Last year, 1.1 million people received "green cards" as legal permanent residents of the United States. This allows them to live and work permanently in the United States, to own property, to attend public schools, to join the military and to apply to become citizens.
Federal immigration law sets out several paths to legal residency. The most common route is to have a family relationship with someone who already is a legal U.S. resident or citizen. Other avenues involve having special job skills, being a refugee or asylum seeker or being from a country with low levels of immigration.
There are no quotas for some types of immigrants, such as spouses, parents of U.S. citizens over 21 and minor children of U.S. citizens and refugees. For other types of immigrants, such as other family members and people sponsored by employers, the total annual limit runs between 416,000 and 675,000.
Most legal immigrants fit into the categories below. Percentages shown represent the proportion of immigrants who obtained legal residence in each category last year.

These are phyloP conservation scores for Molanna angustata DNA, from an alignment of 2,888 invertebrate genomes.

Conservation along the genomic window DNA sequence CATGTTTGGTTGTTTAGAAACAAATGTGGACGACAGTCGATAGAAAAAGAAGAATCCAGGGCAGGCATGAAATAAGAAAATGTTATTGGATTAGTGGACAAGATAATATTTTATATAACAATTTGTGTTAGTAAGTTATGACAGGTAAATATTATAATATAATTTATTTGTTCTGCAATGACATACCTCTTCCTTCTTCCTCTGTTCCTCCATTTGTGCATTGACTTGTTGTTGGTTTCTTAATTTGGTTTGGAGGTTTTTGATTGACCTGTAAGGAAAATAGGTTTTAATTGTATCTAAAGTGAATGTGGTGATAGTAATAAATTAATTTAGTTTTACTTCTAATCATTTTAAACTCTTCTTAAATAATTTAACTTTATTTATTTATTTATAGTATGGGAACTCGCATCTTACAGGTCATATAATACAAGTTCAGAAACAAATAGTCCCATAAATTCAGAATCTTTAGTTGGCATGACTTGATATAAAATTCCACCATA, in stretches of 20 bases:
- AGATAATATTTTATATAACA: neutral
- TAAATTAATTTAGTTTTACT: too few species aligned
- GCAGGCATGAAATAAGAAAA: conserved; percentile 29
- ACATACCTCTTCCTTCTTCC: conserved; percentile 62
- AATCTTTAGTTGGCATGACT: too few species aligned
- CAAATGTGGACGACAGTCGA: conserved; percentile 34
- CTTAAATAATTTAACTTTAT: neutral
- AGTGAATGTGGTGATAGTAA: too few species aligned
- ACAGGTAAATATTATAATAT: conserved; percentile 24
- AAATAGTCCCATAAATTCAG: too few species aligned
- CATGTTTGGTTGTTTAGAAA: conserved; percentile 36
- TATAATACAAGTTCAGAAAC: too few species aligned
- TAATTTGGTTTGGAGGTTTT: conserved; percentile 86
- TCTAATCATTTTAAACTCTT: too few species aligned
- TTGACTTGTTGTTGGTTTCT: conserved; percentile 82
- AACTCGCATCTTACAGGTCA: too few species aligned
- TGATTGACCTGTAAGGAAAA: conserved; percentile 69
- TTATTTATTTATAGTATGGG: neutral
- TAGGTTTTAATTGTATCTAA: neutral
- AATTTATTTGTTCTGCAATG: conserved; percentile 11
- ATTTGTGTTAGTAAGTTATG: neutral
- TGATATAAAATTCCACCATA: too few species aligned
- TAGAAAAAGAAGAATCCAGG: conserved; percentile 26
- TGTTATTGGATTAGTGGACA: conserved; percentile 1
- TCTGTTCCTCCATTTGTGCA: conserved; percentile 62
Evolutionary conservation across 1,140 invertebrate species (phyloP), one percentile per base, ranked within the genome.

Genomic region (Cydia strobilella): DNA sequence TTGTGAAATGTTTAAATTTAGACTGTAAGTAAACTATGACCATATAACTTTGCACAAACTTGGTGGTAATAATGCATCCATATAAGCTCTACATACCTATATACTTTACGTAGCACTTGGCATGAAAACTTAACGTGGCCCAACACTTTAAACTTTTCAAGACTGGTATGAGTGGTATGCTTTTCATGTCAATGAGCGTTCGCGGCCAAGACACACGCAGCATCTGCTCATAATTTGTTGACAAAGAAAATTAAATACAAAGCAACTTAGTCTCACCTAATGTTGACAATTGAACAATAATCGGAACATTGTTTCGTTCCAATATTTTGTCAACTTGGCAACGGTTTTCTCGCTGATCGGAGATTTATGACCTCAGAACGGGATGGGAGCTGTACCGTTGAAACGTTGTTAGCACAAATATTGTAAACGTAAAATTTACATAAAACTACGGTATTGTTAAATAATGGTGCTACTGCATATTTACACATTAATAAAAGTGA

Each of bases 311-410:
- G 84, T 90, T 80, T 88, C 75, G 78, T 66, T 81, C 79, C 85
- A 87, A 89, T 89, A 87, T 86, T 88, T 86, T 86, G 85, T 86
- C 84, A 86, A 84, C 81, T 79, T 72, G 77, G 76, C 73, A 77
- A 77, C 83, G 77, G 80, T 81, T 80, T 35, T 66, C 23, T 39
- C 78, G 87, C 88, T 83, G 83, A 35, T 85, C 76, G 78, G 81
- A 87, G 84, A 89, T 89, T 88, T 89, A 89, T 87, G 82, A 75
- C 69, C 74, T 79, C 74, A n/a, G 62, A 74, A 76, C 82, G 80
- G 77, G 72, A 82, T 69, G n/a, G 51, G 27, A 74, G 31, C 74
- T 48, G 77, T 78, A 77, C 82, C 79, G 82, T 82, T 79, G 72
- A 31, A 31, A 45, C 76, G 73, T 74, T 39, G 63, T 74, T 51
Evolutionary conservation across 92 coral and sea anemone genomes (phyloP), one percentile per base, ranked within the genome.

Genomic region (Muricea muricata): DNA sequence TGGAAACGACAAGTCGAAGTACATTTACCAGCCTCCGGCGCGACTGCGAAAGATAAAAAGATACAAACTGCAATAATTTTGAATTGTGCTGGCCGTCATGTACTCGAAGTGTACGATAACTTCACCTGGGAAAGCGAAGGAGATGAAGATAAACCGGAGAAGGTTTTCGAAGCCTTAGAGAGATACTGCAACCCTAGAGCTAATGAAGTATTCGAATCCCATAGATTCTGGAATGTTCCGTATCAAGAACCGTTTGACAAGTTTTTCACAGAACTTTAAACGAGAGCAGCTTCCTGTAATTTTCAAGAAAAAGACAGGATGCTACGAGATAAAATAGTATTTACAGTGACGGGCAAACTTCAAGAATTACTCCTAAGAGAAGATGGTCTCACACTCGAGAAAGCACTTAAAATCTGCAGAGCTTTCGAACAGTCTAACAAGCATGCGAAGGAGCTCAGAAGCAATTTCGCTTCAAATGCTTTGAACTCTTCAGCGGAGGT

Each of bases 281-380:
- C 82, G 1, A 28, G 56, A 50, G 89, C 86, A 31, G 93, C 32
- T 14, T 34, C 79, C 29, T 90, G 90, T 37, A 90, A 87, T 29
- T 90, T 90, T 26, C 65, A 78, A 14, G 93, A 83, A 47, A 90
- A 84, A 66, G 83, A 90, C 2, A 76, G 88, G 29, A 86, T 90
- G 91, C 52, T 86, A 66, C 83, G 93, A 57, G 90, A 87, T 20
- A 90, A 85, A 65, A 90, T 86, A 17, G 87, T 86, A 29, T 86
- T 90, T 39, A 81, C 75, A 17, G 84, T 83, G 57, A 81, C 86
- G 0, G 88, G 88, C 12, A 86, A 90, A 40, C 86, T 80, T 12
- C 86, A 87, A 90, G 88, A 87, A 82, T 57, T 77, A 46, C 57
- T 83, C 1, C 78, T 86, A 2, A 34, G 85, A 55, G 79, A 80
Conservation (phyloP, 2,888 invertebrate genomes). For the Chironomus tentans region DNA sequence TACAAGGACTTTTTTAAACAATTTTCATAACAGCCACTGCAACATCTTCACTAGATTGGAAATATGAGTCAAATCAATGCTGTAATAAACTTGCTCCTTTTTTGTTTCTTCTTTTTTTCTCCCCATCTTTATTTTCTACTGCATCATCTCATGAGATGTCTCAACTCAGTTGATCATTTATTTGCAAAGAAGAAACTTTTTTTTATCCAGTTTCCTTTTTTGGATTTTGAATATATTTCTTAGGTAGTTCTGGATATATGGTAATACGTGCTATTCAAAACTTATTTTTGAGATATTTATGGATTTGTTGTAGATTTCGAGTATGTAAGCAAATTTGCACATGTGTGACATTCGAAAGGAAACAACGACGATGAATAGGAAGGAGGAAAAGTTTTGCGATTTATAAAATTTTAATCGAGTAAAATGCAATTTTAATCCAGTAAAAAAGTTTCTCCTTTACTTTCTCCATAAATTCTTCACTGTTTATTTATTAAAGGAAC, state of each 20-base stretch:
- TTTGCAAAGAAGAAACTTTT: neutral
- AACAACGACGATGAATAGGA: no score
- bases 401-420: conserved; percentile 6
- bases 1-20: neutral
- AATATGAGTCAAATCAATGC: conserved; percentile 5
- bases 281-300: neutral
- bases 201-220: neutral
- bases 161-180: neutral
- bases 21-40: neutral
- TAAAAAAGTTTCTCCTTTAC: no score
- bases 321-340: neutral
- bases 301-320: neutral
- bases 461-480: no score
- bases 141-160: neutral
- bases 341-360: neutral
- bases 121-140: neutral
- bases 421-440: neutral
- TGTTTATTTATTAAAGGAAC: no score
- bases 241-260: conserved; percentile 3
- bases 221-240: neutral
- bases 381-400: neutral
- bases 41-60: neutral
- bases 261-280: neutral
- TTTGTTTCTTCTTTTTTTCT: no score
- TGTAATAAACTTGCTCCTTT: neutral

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Immediate relatives of U.S. citizens:
Spouses, parents and minor children of U.S. citizens make up the biggest category of legal permanent residents. There is no limit on the number of people who may become residents in this category.
Other family members:
The law allows up to 226,000 people to become legal residents because of other family connections this year. For example, this category covers the married children and siblings of U.S. citizens.
People sponsored by employers:
Workers -- and their spouses and children -- can become legal residents through employment preferences, chiefly because they have specially needed skills or advanced degrees. The law limits the number of such workers to 140,000 this year, plus any unfilled slots in the category for family members.
The law allows up to 50,000 immigrants per year from countries with especially low rates of legal immigration.
Refugees and asylees:
There is no limit on people who are already here and request asylum out of fear of persecution. There is a limit of 70,000 new refugees this year, though it's doubtful that immigration offices will be able to process that many requests.
(OFFICE OF IMMIGRATION STATISTICS, U.S. DEPARTMENT OF HOMELAND SECURITY)